Have you ever heard someone incorrectly refer to you as a pharmacologist instead of a pharmacist? No offense to any pharmacologists out there, but I wince when people make that error because, despite the fact that both professions are associated with the pharmaceutical industry, the actual work that we do could not be more dissimilar.
Please indulge me as I veer from the topic of Epic because I’ve recently been referred to as a pharmacologist, and this topic is now on my mind. I’m not upset by the mistake; rather, it made me reflect a little more on the subject and consider how things might have turned out differently if I had chosen to pursue a career as a pharmacologist as opposed to a pharmacist.
In the United States there is a distinct difference between what a pharmacist does and what a pharmacologist does.
According to the U.S. Bureau of Labor Statistics, pharmacists – and this includes clinical pharmacists, hospital pharmacists, consultant pharmacists, community pharmacists, etc. – earned a median annual salary of $128,710 in 2021, while pharmacologists earned a median annual wage of $105,280.
Now as a working pharmacist I can say with confidence that these numbers seem awfully low to me. Then again, it could be because I have some years of experience under my belt and see others making significantly more than the US Bureau of Labor Statistics numbers stated. It could also be because in the healthcare tech industry, perhaps we get paid and average base salary that’s a little bit more than the median annual salary above which seems, to me, to be on the low end.
So, even though pharmacologists may need a good amount of education and training to do what they do, they don’t necessarily earn a higher salary than pharmacists. However, the salary range for pharmacologists, which includes clinical pharmacologist, is broader, and those with higher education and more work experience can earn significantly more.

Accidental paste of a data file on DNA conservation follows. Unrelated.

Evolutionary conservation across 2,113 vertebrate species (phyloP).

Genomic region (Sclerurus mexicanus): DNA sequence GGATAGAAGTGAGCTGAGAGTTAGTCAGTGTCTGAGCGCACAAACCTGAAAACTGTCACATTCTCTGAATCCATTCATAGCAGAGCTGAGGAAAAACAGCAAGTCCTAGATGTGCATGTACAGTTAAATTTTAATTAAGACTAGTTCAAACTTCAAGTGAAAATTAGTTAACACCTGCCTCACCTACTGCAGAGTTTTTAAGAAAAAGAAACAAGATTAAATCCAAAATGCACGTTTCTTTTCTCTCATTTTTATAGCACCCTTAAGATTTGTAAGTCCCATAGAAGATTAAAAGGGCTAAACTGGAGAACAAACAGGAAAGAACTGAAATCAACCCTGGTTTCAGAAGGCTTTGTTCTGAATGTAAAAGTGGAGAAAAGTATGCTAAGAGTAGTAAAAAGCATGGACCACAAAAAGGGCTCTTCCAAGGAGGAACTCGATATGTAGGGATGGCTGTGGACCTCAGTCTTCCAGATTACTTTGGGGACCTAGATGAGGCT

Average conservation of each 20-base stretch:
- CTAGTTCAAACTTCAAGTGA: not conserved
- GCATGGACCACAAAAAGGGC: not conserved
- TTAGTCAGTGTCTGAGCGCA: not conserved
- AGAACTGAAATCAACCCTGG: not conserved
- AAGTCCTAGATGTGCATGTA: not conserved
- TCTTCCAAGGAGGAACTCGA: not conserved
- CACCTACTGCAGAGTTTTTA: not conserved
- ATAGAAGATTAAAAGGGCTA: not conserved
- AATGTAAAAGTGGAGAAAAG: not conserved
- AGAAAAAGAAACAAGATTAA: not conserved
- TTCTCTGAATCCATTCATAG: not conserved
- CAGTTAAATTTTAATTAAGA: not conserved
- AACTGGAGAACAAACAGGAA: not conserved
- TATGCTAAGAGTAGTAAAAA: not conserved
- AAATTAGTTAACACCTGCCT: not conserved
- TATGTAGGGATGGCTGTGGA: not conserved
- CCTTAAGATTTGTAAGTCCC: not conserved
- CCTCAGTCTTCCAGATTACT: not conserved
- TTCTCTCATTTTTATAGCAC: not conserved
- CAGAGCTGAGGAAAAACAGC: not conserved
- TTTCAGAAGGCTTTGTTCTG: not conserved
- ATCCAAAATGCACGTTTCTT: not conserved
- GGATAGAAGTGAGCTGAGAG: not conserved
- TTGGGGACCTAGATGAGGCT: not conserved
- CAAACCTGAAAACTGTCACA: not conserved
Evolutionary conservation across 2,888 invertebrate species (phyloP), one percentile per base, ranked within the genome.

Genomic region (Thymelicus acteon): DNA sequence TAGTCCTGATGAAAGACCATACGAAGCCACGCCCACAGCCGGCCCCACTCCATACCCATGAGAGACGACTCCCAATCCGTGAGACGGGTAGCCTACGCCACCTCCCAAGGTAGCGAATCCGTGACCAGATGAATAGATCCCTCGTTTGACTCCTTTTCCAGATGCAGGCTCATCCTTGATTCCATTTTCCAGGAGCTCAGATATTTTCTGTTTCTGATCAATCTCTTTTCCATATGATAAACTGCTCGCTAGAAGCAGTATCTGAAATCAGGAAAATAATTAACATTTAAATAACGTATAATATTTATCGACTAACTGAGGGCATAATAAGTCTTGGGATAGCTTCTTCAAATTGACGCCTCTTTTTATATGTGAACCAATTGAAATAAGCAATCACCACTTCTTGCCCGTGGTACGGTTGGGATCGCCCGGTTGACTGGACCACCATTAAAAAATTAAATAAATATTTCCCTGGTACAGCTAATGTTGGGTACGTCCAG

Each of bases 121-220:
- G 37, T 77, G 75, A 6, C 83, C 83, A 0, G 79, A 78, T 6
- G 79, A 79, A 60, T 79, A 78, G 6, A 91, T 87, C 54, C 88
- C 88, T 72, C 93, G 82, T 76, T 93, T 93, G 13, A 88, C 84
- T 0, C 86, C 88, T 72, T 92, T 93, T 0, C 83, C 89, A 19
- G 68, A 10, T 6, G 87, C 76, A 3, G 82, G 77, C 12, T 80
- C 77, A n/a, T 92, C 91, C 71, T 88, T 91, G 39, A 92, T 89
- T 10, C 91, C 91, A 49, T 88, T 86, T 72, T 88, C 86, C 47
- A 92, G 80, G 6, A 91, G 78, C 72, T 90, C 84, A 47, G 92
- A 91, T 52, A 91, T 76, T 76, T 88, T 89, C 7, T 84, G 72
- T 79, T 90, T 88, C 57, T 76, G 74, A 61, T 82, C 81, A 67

When it comes to careers in the pharmaceutical industry, two of the most popular choices are pharmacologist and pharmacist. Both professions deal with the study and effects of drugs on the human body, but they differ in terms of education, job duties, and, of course, salary as already mentioned. So, let’s take a look at the similarities and differences between these two professions.
Education and Training
First, let’s talk about the educational paths that each of these professions follow. To become a pharmacist in the US, you need a Doctor of Pharmacy degree (PharmD), which usually takes four years of undergraduate study plus an additional four years of studies in graduate programs. Back in the day, a bachelor’s degree used to be sufficient to have a career as a pharmacist but with the growth of the practice of clinical pharmacy, there aren’t many new jobs in the market that will hire someone without a doctorate degree.
Pretty much all pharmacy degree programs in U.S. pharmacy schools offer only a graduate pharmacy program these days so most pharmacy students don’t have a choice but to get a doctorate degree if they plan on pursuing a career in the pharmacy field.
On the other hand, to become a pharmacologist, you typically need a Ph.D. degree, which can take anywhere from 5-7 years of college education. I don’t know much about clinical pharmacology or if the educational requirements for it differ very much from those of a regular pharmacologist, but I assume that at a minimum, a master’s degree or some other level of graduate degree is required.